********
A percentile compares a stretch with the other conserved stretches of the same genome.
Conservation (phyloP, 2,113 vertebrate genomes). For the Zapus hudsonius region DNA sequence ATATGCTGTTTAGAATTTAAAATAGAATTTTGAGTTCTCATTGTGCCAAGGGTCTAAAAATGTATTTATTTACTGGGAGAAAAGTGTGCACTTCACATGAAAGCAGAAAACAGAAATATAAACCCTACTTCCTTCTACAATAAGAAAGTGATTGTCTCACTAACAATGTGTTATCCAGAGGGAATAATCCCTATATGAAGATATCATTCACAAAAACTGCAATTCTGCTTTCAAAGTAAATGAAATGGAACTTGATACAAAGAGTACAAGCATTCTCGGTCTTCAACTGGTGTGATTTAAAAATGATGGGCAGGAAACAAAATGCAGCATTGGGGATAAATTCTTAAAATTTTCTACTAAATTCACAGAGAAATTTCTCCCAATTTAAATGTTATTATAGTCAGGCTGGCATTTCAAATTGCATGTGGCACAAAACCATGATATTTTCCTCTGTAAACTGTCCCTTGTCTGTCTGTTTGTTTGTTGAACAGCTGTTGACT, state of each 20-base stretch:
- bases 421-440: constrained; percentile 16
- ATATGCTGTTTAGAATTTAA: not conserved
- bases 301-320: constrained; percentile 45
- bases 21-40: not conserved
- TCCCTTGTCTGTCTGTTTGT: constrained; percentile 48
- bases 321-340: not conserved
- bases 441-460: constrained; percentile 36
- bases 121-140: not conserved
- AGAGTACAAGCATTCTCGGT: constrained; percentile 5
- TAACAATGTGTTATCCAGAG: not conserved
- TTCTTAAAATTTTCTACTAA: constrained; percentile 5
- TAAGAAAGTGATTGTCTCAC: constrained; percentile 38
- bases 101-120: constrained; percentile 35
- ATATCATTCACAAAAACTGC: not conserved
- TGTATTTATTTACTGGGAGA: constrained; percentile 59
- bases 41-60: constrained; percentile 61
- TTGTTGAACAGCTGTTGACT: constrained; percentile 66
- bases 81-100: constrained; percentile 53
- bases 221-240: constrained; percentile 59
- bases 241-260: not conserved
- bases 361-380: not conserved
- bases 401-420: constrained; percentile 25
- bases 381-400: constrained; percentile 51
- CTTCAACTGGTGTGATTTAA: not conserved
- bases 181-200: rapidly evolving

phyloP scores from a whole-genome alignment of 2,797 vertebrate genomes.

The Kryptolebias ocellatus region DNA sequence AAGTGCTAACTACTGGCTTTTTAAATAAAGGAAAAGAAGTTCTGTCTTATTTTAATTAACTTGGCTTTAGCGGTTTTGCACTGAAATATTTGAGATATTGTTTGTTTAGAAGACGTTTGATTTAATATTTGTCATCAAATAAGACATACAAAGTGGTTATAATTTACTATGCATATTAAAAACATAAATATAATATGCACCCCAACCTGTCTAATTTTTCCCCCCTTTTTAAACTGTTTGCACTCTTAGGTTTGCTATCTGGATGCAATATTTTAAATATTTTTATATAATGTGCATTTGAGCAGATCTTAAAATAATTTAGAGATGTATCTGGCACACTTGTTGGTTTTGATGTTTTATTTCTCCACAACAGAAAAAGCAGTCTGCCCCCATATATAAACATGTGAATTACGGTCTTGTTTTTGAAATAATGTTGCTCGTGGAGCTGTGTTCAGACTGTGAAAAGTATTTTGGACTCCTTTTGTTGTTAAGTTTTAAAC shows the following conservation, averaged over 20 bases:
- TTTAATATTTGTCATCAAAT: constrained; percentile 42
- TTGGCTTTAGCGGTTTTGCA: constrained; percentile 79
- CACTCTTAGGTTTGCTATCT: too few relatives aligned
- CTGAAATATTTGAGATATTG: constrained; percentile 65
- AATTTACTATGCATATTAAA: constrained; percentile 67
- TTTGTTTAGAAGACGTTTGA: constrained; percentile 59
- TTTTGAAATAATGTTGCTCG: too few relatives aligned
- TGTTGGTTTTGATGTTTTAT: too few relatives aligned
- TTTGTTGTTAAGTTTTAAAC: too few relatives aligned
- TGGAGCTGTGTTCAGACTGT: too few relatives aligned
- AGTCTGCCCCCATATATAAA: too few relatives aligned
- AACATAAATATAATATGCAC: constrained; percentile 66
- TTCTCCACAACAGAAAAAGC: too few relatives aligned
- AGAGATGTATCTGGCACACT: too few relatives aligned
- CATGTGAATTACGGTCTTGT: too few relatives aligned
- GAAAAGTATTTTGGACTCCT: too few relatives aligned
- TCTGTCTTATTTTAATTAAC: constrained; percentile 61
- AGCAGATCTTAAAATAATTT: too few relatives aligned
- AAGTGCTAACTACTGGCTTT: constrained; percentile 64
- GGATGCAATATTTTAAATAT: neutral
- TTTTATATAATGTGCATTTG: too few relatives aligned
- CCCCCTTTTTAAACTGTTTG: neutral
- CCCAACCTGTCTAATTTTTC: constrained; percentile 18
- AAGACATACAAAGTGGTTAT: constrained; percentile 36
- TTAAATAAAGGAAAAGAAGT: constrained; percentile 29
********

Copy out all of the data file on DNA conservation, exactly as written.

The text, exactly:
A percentile compares a stretch with the other conserved stretches of the same genome.
Conservation (phyloP, 2,113 vertebrate genomes). For the Zapus hudsonius region DNA sequence ATATGCTGTTTAGAATTTAAAATAGAATTTTGAGTTCTCATTGTGCCAAGGGTCTAAAAATGTATTTATTTACTGGGAGAAAAGTGTGCACTTCACATGAAAGCAGAAAACAGAAATATAAACCCTACTTCCTTCTACAATAAGAAAGTGATTGTCTCACTAACAATGTGTTATCCAGAGGGAATAATCCCTATATGAAGATATCATTCACAAAAACTGCAATTCTGCTTTCAAAGTAAATGAAATGGAACTTGATACAAAGAGTACAAGCATTCTCGGTCTTCAACTGGTGTGATTTAAAAATGATGGGCAGGAAACAAAATGCAGCATTGGGGATAAATTCTTAAAATTTTCTACTAAATTCACAGAGAAATTTCTCCCAATTTAAATGTTATTATAGTCAGGCTGGCATTTCAAATTGCATGTGGCACAAAACCATGATATTTTCCTCTGTAAACTGTCCCTTGTCTGTCTGTTTGTTTGTTGAACAGCTGTTGACT, state of each 20-base stretch:
- bases 421-440: constrained; percentile 16
- ATATGCTGTTTAGAATTTAA: not conserved
- bases 301-320: constrained; percentile 45
- bases 21-40: not conserved
- TCCCTTGTCTGTCTGTTTGT: constrained; percentile 48
- bases 321-340: not conserved
- bases 441-460: constrained; percentile 36
- bases 121-140: not conserved
- AGAGTACAAGCATTCTCGGT: constrained; percentile 5
- TAACAATGTGTTATCCAGAG: not conserved
- TTCTTAAAATTTTCTACTAA: constrained; percentile 5
- TAAGAAAGTGATTGTCTCAC: constrained; percentile 38
- bases 101-120: constrained; percentile 35
- ATATCATTCACAAAAACTGC: not conserved
- TGTATTTATTTACTGGGAGA: constrained; percentile 59
- bases 41-60: constrained; percentile 61
- TTGTTGAACAGCTGTTGACT: constrained; percentile 66
- bases 81-100: constrained; percentile 53
- bases 221-240: constrained; percentile 59
- bases 241-260: not conserved
- bases 361-380: not conserved
- bases 401-420: constrained; percentile 25
- bases 381-400: constrained; percentile 51
- CTTCAACTGGTGTGATTTAA: not conserved
- bases 181-200: rapidly evolving

phyloP scores from a whole-genome alignment of 2,797 vertebrate genomes.

The Kryptolebias ocellatus region DNA sequence AAGTGCTAACTACTGGCTTTTTAAATAAAGGAAAAGAAGTTCTGTCTTATTTTAATTAACTTGGCTTTAGCGGTTTTGCACTGAAATATTTGAGATATTGTTTGTTTAGAAGACGTTTGATTTAATATTTGTCATCAAATAAGACATACAAAGTGGTTATAATTTACTATGCATATTAAAAACATAAATATAATATGCACCCCAACCTGTCTAATTTTTCCCCCCTTTTTAAACTGTTTGCACTCTTAGGTTTGCTATCTGGATGCAATATTTTAAATATTTTTATATAATGTGCATTTGAGCAGATCTTAAAATAATTTAGAGATGTATCTGGCACACTTGTTGGTTTTGATGTTTTATTTCTCCACAACAGAAAAAGCAGTCTGCCCCCATATATAAACATGTGAATTACGGTCTTGTTTTTGAAATAATGTTGCTCGTGGAGCTGTGTTCAGACTGTGAAAAGTATTTTGGACTCCTTTTGTTGTTAAGTTTTAAAC shows the following conservation, averaged over 20 bases:
- TTTAATATTTGTCATCAAAT: constrained; percentile 42
- TTGGCTTTAGCGGTTTTGCA: constrained; percentile 79
- CACTCTTAGGTTTGCTATCT: too few relatives aligned
- CTGAAATATTTGAGATATTG: constrained; percentile 65
- AATTTACTATGCATATTAAA: constrained; percentile 67
- TTTGTTTAGAAGACGTTTGA: constrained; percentile 59
- TTTTGAAATAATGTTGCTCG: too few relatives aligned
- TGTTGGTTTTGATGTTTTAT: too few relatives aligned
- TTTGTTGTTAAGTTTTAAAC: too few relatives aligned
- TGGAGCTGTGTTCAGACTGT: too few relatives aligned
- AGTCTGCCCCCATATATAAA: too few relatives aligned
- AACATAAATATAATATGCAC: constrained; percentile 66
- TTCTCCACAACAGAAAAAGC: too few relatives aligned
- AGAGATGTATCTGGCACACT: too few relatives aligned
- CATGTGAATTACGGTCTTGT: too few relatives aligned
- GAAAAGTATTTTGGACTCCT: too few relatives aligned
- TCTGTCTTATTTTAATTAAC: constrained; percentile 61
- AGCAGATCTTAAAATAATTT: too few relatives aligned
- AAGTGCTAACTACTGGCTTT: constrained; percentile 64
- GGATGCAATATTTTAAATAT: neutral
- TTTTATATAATGTGCATTTG: too few relatives aligned
- CCCCCTTTTTAAACTGTTTG: neutral
- CCCAACCTGTCTAATTTTTC: constrained; percentile 18
- AAGACATACAAAGTGGTTAT: constrained; percentile 36
- TTAAATAAAGGAAAAGAAGT: constrained; percentile 29